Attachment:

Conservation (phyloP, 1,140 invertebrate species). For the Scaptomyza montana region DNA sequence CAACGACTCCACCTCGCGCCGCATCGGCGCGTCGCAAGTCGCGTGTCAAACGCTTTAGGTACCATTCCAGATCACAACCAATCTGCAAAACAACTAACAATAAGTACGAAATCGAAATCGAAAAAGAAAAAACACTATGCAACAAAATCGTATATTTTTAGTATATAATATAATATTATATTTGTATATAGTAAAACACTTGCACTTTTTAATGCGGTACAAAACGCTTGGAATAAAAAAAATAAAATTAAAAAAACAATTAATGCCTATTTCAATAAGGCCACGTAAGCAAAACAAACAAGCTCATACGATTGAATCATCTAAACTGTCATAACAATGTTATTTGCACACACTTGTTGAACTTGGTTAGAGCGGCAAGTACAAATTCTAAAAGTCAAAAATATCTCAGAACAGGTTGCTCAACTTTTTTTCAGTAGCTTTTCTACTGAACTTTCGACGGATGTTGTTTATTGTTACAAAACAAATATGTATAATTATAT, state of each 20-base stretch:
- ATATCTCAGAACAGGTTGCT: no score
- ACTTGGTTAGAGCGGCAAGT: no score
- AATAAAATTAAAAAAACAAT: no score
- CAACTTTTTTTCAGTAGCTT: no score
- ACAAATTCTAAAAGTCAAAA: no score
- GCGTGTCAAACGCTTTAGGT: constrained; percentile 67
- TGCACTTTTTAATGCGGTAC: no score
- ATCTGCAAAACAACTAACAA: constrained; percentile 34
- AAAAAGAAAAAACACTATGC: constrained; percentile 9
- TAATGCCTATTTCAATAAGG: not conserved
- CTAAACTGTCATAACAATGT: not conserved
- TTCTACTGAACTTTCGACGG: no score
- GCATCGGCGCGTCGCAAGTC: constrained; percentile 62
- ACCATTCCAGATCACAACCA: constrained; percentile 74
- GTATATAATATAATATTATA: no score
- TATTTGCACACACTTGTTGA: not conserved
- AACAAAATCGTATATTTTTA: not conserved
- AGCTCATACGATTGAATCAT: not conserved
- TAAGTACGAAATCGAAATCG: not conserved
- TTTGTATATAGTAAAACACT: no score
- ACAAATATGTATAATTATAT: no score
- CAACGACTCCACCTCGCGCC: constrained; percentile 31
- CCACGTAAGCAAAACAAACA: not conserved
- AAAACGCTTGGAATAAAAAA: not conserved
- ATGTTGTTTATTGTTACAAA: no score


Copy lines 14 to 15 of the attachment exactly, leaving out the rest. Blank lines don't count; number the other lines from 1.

- GCATCGGCGCGTCGCAAGTC: constrained; percentile 62
- ACCATTCCAGATCACAACCA: constrained; percentile 74